What’s in a Name – Difference Between a Business Name and Brand Name

Recently, I’ve had startup clients consult me for registering their business and then encounter a roadblock because their chosen name is not available to be registered as a trademark. But it shouldn’t be a roadblock because business name and brand name are two different concepts.  Now this may leave many of you confused. Most entrepreneurs think that their business name is their brand name. In a lot of cases, business names match the brand names. But it is not necessary for your business name to match your brand name.     

So let’s understand the differences first.

Business Name

A business name is a trade name. It is used to open a bank account, file tax returns and for all other legal purposes and documents. It could be a sole proprietorship, a DBA, or registered as an LLC, C corp., S corp. etc. A business is usually registered in the state that you do business in. Some startups and businesses also choose Delaware as their state of incorporation – you can learn more about states of incorporation here. In order to register your business, you will need to do a name availability search in the state where the business is being incorporated. If you also want to use your business name as your brand name, then an extra step is required – trademark search, as described below. An example of a company that uses its business name as its brand name is Under Armour. Under Armour, Inc. is the business name and Under Armour is its brand.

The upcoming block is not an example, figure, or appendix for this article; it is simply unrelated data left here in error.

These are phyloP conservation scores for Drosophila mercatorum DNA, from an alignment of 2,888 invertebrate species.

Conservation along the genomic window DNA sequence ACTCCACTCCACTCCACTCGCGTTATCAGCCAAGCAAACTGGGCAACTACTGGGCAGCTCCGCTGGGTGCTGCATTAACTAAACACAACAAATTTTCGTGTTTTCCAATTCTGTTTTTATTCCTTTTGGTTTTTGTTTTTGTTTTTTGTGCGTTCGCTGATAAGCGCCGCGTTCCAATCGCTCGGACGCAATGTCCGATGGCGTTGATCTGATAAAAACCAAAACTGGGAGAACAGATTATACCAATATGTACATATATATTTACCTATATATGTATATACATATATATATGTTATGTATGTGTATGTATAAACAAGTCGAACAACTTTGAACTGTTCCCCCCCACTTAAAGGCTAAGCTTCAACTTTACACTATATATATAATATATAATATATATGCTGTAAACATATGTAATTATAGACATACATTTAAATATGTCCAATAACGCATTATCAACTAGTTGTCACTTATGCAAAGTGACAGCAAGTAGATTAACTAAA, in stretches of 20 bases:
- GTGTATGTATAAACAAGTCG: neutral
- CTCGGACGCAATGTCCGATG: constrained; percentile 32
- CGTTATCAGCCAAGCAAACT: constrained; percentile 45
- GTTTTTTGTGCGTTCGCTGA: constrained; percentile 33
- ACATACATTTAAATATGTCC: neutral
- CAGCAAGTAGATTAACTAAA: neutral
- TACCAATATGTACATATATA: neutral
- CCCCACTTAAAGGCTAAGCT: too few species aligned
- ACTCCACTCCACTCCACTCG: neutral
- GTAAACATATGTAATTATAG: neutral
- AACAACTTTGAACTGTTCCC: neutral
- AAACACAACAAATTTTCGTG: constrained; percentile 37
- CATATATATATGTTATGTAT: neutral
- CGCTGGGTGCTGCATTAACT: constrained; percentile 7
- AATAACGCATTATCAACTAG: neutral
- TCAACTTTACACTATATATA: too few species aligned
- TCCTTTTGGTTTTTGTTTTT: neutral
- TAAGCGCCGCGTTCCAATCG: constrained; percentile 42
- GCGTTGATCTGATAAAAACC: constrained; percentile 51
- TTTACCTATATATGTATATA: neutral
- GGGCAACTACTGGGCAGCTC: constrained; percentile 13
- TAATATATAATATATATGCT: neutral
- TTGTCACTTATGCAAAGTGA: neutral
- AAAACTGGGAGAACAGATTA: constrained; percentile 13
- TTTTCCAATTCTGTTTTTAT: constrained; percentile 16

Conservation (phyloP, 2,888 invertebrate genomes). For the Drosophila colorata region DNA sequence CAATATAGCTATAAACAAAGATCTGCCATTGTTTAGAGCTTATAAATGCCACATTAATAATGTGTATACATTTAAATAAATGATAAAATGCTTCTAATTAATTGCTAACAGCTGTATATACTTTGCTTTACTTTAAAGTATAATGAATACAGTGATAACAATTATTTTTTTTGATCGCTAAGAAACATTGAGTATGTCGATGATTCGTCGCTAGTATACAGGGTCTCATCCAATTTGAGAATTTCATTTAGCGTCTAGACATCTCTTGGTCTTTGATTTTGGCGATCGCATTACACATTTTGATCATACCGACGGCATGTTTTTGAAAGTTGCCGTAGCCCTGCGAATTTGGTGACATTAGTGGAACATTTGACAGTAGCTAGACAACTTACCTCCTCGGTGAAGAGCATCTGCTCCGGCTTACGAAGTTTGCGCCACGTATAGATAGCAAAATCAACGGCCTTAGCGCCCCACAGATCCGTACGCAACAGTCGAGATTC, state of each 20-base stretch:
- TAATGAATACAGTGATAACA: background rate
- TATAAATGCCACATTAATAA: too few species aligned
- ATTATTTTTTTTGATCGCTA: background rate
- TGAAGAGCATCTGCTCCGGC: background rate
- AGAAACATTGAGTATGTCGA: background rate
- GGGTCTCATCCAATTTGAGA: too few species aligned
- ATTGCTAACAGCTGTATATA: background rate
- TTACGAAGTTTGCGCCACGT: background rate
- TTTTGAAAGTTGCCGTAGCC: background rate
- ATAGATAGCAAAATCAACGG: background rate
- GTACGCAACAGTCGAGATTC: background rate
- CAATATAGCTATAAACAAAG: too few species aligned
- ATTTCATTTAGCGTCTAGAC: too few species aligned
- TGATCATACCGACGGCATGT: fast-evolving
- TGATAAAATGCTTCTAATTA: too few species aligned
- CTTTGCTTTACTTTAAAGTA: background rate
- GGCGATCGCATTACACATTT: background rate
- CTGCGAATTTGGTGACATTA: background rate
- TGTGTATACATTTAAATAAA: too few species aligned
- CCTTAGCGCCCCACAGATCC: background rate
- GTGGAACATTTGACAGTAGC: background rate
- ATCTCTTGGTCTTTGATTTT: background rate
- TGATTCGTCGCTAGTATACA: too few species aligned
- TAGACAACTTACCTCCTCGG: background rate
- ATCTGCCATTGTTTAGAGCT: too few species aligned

Brand Name

A brand name is the name that consumers identify the products or services of a company with. It is a distinctive name that sets it apart from its competitors offering similar or same products or services. In many cases, the business and brand names are different. An example of this is Apple. Apple, Inc. is the business name, while iPhone, iPad etc. are its brand names. In order to have exclusivity, brand names are registered as trademarks. In order to register a brand name as a trademark, the first step is to determine if it is available to registered as a trademark. A comprehensive trademark search is required to determine availability and to see if it is clear of any conflicts. If it is, it should be registered as a trademark so you can claim exclusive rights to the brand name and enforce your rights against infringers.

So while businesses prefer to use their business names as brand names, it is not always possible or practical. Increasingly, startups who want to go ahead and launch their business so they can start developing their products or services, hire talent for development, and raise some initial funding, opt to register their business name first without doing the trademark clearance search. Once their products or services are somewhat developed and they are getting closer to beta testing, they are ready to register their brand.   

At Nupur Shah Law, we help business owners with business name and brand name registrations. We conduct comprehensive searches to determine availability and conflicts so there is no trouble later on.  Call us at 646-820- 1366 or email us at I am happy to have a complimentary conversation with you on how to secure your rights.

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